(1964) Directed by Masaki Kobayashi; Written by Yôko Mizuki; Based on the collection, Kwaidan, by Lafcaido Hearn; Starring: Rentarô Mikuni, Michiyo Aratama and Misako Watanabe; Available on DVD
Note: This review refers to the 163-minute Criterion Collection version, not the 183-minute original cut.
Kwaidan might possibly be the most beautiful horror film ever made. Director Masaki Kobayashi imbues each scene with an artist’s eye, creating the illusion that the frames were painted rather than filmed. Its signature style exemplifies one of the principal differences between Japanese and American cinema. Instead of attempting to create realistic set pieces and special effects, Kwaidan maintains the conceit of an illusory world that could only exist in the realm of cinema.
The film, which consists of four supernatural tales set in feudal Japan, was based on a collection of stories published around the turn of the 20th century by the American journalist Lafcaido Hearn. Although Hearn was an outsider in a closed society, he eventually became a naturalized citizen of Japan, bringing traditional Eastern tales of the supernatural to the Western world. The stories stemmed from a myriad of sources, including original Japanese texts, Chinese folklore, and tales that had only previously circulated orally. Most of the stories concern ghosts, or yurei (with one notable exception – more on that in a moment). The overarching theme in each segment is that one of the primary characters has made a fatal error, and as a consequence must pay a terrible price.
The first story, “The Black Hair,” is about selfishness and regret. A young samurai (Rentarô Mikuni) leaves his wife (Michiyo Aratama) to find success under the tutelage of a wealthy and powerful warlord. He eventually marries his mentor’s spoiled daughter (Misako Watanabe), and gets everything he wanted, only to realize that his life is hollow. The story’s true horror lies within the fact that insight often works in reverse, after it’s too late to undue the rash decisions made during youth.
In “The Woman of the Snow,” a woodcutter and his young apprentice trudge through a desolate, frozen landscape in search of respite from the cold. The sky is filled with a menagerie of eyes, suggesting that they are not alone, but under the gaze of forces beyond their control or understanding. They encounter a strange woman (Keiko Kishi) with an abnormally pale complexion, and icy breath. She’s as scary as she is alluring to lonesome travelers with a stare that means certain death. She’s not a ghost, as her appearance would suggest, but a being known collectively as a yokai, or specifically a Yuki-Onna (Hearn’s original story was aptly titled “Yuki-Onna.”). This stands out as my favorite segment, due to its elegant simplicity, inventive use of art direction (thanks to Shigemasa Toda) and lighting effects.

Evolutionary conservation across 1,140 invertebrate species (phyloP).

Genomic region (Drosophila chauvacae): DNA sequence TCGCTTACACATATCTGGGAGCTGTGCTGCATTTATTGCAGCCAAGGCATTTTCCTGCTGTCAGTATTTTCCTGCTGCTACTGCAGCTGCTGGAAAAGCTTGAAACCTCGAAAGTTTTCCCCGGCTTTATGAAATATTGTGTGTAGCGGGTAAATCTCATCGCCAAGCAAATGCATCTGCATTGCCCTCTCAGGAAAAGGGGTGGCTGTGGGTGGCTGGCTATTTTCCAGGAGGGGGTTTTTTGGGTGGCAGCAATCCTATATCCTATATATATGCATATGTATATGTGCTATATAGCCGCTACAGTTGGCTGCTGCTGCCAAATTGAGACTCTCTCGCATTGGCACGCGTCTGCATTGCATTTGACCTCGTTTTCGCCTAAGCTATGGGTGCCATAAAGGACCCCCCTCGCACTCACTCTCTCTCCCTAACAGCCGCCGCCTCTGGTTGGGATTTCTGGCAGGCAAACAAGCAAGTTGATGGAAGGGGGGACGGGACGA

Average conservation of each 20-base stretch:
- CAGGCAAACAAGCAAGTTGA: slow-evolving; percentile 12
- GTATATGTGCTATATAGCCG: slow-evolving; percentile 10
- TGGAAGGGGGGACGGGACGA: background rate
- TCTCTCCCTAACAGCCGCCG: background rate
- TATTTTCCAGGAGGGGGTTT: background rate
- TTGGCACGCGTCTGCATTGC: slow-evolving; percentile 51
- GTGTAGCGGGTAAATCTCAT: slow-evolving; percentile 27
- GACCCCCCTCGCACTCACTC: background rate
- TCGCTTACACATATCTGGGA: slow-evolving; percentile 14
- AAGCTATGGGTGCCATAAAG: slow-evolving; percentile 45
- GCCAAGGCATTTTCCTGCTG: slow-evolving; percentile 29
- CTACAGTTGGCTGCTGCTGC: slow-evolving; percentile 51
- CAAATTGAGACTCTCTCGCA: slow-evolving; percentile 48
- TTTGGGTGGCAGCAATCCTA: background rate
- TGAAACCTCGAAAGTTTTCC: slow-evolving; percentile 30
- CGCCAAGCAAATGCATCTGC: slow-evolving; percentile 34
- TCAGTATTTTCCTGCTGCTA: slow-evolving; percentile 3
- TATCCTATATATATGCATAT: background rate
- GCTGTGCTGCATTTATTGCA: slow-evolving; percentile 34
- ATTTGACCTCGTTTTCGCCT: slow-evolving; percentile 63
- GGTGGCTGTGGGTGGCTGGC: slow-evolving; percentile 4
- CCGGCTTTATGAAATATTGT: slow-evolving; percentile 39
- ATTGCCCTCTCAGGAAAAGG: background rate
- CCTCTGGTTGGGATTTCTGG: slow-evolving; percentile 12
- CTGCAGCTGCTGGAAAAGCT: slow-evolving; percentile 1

The third tale, “Hoichi, the Earless,” concerns a blind musician, Hoichi (Katsuo Nakamura), who lives in a monastery built to commemorate a great sea battle between two families. Hoichi, with his gift for telling stories through song, is called upon by the dead warriors to sing about their legacy. They return on a nightly basis to demand Hoichi’s ballads, but it begins to exact a toll on his health. When he discovers the origin of Hoichi’s nocturnal disappearances, the head monk (Takashi Shimura) devises a plan to rid Hoichi of the ghosts and their draining influence. But there’s just one flaw, which I won’t reveal here. One of the highlights of this segment is the stylized, theatrical sea battle, accompanied by Hoichi’s mournful song. Another memorable image is his body covered in kanji script to ward off the ghosts.
The final story, “In a Cup of Tea” is about a guard (Kan'emon Nakamura), haunted by the image of a rival samurai (Noboru Nakaya). In one memorable scene, he fights against opponents that may only be a figment of his imagination.
Kobayashi dispenses with notions of realism, choosing a more impressionistic approach.
Color is employed to great effect, with a palate ranging from vivid to subdued. Red lips in a sky, along with a character clad in a rose-colored kimono, signifies lust and fertility. A purple kimono symbolizes an aristocratic air, and a cold distance between a lady and her house servants. In “The Woman of the Snow,” simple lighting effects make a huge difference, as the Yuki-Onna’s warm tones immediately transform to something cooler, and her visage changes from benign to menacing.
Kwaidan takes its time allowing each story to unfold. Its deliberate, contemplative pace might seem slow and uneventful to viewers accustomed to quick cuts, jarring action sequences and thunderous explosions, but each segment is meant to be studied and admired, like portraits in an art gallery. Kwaidan is a film to be treasured, filled with stunning visuals from start to finish. It’s a true masterpiece that requires the viewer to be an active observer rather than a passive viewer.